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April 1975

Radioisotopic Detection of Osseous Metastases: Evaluation of 99mTc Polyphosphate and 99mTc Pyrophosphate

Author Affiliations

From the Nuclear Medicine Service, St. Louis Veterans Administration Hospital, and the Section of Nuclear Medicine, Department of Internal Medicine, St. Louis University School of Medicine, St. Louis.

Arch Intern Med. 1975;135(4):553-557. doi:10.1001/archinte.1975.00330040065010

A total of 146 patients were investigated for the presence of osseous metastases with 99mTc polyphosphate or 99mTc pyrophosphate bone scans. Results of bone imaging were retrospectively compared to roentgenographic results surveying similar anatomic areas in 128 patients. This comparison revealed that roentgenographic interpretations were in error in 19% of the cases. Thirtythree patients had bone scans and roentgenograms that were in agreement and considered abnormal, but in more than one third of these cases the patients had multiple abnormalities that were shown by the bone scan but were not recognized roentgenographically.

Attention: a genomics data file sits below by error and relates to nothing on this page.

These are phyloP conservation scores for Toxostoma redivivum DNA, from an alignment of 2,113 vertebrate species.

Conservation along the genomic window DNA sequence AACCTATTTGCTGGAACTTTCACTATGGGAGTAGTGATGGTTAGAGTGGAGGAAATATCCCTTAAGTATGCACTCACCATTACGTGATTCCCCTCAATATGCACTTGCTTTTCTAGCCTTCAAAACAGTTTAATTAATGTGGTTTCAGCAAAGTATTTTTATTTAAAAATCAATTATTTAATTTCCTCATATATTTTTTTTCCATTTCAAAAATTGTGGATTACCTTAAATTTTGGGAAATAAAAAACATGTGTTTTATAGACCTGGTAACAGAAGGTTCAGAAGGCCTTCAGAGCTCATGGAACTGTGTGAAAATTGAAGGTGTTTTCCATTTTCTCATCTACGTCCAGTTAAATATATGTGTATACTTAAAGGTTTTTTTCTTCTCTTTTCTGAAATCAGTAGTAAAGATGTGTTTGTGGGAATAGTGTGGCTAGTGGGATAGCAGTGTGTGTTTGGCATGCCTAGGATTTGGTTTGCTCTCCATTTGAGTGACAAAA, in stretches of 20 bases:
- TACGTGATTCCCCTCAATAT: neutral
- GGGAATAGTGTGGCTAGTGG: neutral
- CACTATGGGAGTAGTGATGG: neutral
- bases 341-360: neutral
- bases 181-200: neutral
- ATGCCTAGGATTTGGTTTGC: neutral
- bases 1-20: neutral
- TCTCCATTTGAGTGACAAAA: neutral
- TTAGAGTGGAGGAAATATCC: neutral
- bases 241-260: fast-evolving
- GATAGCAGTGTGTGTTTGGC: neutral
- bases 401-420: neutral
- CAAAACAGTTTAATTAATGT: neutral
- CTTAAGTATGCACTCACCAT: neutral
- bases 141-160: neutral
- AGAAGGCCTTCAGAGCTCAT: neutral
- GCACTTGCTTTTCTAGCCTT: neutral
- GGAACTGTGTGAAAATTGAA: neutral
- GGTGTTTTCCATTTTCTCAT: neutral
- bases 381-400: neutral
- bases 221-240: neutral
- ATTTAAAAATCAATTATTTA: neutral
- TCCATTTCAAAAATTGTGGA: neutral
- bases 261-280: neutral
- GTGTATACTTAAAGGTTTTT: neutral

In consideration of the low toxicity, ready availability, economy, shortened procedure time, and low radiation dose associated with the use of these new bone-seeking agents, it is concluded that they are superior to roentgenograms and previously utilized radionuclides for early detection of osseous metastases.

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